Books · Eimear McBride · Fiction · Gizzi Erskine · Library · Uncategorized

The Library Files – Part 1

Last year, in an effort to save some pennies, I decided to check out my local library. After finishing my MA, I had the reading bug again big time, but as a fast reader I was finding that I needed a way to feed my addiction to books without breaking the bank. If I’m honest, didn’t hold out much hope. I hadn’t used my local library since my early teens and the thought of a local authority library conjured up thoughts of a place frequented by small children and old people, with shelves stacked with Mills & Boon novels. Dear reader – how wrong I was!

What a goldmine! You know when you are vintage shopping and you find the perfect dress, in your size, for a fiver, and you get the excited, panic buying feeling that you must grab it immediately, before anybody finds out and tells you that you can’t have it? (OK, maybe that’s just me.) Well, a similar sensation came over me in the library and I managed to find 12 books in the space of 15 minutes that I wanted to borrow. The only question I’m left with now is why had taken me so long to visit this newly-renovated space that was on my doorstep? Interestingly, whenever I tell someone that I’m reading a library book they seem surprised and say that they’d never considered re-joining the library as an adult (like me, many of my friends and colleagues love to read but haven’t visited their local library since the nineties).

Some of my library finds

So, after being a convert for a couple of months now, here are my top reasons for why you should consider a visit to your local library.

  1. New Year’s resolution to save money? Easy! If you read four books a month from the library that you would have bought, you’ll save a fortune. Say that a paperback costs between £5 and £10, that’s at least £20 that you can spend on something else.
  2. Space. I live on the outskirts of London in a flat with limited shelving space, and if you are a book addict like me you will know that books take up a lot of space. I’m not saying that you shouldn’t have a book shelf or three, but my storage situation was beginning to verge on the ridiculous, but now it’s problem solved. I don’t have a Kindle, but I am pretty sure that you can check out ebooks from the library too, which means you are ahead of  the game in terms of space saving anyway.
  3. It’s not just a load of old musty books that you’ve already read. This is the thing that surprised me most of all. I have copies of the recent Eimear McBride, Jessie Burton and Harper Lee books all waiting in my reading pile. Can’t argue with that! I’ve also been able to try books by writers I’ve never read before and lesser known books by some of my favourites.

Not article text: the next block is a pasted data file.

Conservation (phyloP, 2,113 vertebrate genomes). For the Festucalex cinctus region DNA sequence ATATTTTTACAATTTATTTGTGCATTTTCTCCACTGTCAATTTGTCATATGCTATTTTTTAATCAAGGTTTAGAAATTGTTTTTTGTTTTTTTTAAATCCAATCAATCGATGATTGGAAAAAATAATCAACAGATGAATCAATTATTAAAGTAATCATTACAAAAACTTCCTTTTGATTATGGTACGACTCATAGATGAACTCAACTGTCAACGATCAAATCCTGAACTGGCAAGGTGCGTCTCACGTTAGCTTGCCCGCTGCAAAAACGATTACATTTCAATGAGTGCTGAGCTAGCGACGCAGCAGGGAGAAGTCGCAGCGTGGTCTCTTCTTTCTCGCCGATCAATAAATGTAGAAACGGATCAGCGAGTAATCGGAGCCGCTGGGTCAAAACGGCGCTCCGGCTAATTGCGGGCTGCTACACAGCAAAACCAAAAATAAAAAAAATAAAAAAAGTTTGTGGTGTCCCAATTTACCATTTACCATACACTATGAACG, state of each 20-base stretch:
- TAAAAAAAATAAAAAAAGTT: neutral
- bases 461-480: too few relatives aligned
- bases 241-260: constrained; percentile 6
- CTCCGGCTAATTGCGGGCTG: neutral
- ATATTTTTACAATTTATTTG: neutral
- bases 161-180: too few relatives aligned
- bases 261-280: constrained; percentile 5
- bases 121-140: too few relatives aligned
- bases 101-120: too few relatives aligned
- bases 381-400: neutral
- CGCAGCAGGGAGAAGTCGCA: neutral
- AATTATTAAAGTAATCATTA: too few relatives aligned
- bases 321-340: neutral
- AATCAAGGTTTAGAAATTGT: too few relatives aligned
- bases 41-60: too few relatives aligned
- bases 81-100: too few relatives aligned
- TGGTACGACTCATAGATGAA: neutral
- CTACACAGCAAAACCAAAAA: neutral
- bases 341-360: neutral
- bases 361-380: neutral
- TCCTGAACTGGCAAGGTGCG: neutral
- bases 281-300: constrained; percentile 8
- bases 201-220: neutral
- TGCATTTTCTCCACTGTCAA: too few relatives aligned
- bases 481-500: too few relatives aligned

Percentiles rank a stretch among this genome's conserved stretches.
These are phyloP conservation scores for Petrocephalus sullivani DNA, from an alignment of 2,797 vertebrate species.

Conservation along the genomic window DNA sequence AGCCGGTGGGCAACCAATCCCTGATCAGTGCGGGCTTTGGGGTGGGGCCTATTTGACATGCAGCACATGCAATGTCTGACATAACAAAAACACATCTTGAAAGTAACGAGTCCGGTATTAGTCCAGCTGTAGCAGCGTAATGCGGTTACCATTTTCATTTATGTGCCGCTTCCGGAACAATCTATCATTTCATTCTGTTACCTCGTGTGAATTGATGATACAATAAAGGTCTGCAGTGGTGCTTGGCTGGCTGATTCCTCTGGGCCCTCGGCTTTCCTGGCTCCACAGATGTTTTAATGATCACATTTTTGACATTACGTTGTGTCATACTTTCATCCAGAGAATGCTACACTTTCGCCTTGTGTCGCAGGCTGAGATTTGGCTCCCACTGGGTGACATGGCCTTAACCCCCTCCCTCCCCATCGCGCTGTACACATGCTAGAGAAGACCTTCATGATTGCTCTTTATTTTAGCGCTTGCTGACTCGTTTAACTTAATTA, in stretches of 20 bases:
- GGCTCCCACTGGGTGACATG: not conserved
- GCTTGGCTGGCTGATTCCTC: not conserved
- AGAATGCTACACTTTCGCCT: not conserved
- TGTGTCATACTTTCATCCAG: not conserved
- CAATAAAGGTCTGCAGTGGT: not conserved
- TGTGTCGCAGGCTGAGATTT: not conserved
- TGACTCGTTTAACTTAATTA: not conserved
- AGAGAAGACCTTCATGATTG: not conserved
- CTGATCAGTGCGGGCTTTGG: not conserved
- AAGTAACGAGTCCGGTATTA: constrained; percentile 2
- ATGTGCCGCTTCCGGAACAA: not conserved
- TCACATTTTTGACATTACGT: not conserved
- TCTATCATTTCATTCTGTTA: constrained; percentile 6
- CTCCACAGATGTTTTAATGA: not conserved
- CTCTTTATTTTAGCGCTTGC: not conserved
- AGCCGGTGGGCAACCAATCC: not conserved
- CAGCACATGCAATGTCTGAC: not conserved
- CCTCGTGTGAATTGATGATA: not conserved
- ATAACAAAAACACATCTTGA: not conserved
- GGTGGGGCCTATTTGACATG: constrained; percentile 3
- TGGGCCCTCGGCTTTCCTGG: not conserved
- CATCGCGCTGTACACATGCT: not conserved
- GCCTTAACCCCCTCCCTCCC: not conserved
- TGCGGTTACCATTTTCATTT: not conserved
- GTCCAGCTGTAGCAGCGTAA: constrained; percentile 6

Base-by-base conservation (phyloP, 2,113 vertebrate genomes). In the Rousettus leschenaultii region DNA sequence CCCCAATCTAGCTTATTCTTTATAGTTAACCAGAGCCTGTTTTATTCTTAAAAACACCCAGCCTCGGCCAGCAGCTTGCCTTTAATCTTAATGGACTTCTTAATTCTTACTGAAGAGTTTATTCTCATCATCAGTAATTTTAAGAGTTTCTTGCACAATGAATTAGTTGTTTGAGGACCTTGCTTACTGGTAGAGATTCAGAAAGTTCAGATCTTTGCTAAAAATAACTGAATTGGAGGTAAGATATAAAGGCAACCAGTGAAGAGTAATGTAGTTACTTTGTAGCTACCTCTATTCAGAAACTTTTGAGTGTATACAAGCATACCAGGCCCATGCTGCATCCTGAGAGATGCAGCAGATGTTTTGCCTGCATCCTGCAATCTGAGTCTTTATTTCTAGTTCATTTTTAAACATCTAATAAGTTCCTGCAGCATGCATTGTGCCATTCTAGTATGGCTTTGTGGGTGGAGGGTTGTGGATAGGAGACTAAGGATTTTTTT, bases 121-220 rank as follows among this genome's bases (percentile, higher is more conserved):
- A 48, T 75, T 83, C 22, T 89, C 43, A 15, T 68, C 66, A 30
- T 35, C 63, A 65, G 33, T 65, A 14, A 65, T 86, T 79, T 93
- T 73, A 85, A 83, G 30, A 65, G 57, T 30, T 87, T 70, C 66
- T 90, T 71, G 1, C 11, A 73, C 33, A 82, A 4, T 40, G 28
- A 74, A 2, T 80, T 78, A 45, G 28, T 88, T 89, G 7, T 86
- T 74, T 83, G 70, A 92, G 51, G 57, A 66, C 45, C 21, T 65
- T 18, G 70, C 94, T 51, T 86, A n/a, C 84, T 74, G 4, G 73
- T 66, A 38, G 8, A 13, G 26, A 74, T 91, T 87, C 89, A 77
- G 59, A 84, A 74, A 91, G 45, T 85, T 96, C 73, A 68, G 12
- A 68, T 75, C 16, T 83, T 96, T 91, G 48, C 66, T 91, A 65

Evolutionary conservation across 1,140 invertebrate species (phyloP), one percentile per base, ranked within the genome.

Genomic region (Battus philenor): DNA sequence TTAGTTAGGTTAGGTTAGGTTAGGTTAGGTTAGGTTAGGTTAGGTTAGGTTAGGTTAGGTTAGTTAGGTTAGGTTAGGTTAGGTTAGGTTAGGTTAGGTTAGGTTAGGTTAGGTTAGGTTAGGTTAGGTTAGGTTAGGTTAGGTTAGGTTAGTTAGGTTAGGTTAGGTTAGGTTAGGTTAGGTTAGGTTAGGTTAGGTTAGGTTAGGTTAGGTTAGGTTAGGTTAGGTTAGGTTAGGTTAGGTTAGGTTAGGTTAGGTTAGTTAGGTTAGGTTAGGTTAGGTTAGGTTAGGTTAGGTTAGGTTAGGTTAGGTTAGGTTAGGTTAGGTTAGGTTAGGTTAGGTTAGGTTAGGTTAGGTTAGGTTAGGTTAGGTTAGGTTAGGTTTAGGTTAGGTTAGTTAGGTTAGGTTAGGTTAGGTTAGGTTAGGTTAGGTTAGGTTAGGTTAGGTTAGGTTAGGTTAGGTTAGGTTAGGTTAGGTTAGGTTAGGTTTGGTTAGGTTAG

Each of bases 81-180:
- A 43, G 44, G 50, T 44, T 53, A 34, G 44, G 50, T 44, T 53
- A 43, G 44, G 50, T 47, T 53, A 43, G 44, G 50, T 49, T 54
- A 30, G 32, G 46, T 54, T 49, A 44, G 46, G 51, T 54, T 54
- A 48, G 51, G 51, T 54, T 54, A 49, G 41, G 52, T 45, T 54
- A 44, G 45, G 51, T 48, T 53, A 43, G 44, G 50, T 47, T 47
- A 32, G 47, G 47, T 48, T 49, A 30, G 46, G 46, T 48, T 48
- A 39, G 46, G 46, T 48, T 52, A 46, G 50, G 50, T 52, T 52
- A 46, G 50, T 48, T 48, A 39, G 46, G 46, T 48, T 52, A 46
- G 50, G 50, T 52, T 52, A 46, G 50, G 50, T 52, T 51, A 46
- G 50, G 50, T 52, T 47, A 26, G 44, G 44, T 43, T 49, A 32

4. It’s not just for fiction. While admittedly the DVD selection left a lot to be desired, I was delighted to discover that there is a huge cookbook section in Enfield Town Library. This is perfect for someone like me who has loads of cookbooks but only ever gets round to trying a couple of recipes from each one. I’ve currently got a couple of healthy eating books as well as recent titles by Gizzi Erskine and Nadia Hussain and there are loads more I want to try (attempting to exercise restraint in this area of the library was hard!). My library also has a gorgeous café that is run by the lovely Urvashi from season 2 of the Great British Bake off. So that means that I can drink delicious coffee and cake while I look through my library finds; a great way to spend my saved money from point 1 above.
  5. The more people that use the library, the more likely it is to stay open. There have been loads of media reports over the last couple of years warning that library services are being cut. I think we can all agree that libraries are a fantastic thing, even if we aren’t using them ourselves. My logic here is that the more people that are signed up to, and are using, libraries, the more funding they will get, and it will be easier for campaigners to demonstrate that they are used by everyone in the community.

So there it is. I could go on and on, but if I haven’t convinced you to sign up by now, I should probably give up.

Love your library? Read on …

  • Find your local library here. Once you are signed up you receive email reminders for when your renewals are due, so library fines are a thing of the past. And you can reserve books online.
  • If there are any reports that your local library services are being cut, sign that petition, email your MP and show your support in any way you can.
  • Share! I would love to hear what your library finds are and will be reviewing some of my own favourites here.

3 thoughts on “The Library Files – Part 1

  1. I’ve been meaning to take a look at our local libraries recently. A nice little nudge for me to do so. Great blog piece. 🙂 Just wish I read more these days, as I spend far more of my commutes still working.

    Need to make sure we take Alice to the library when she starts reading.


    1. Definitely! Would love to hear what you pick up when you join. And fingers crossed that little Alice enjoys reading and storytime when she is old enough to realise what it is!


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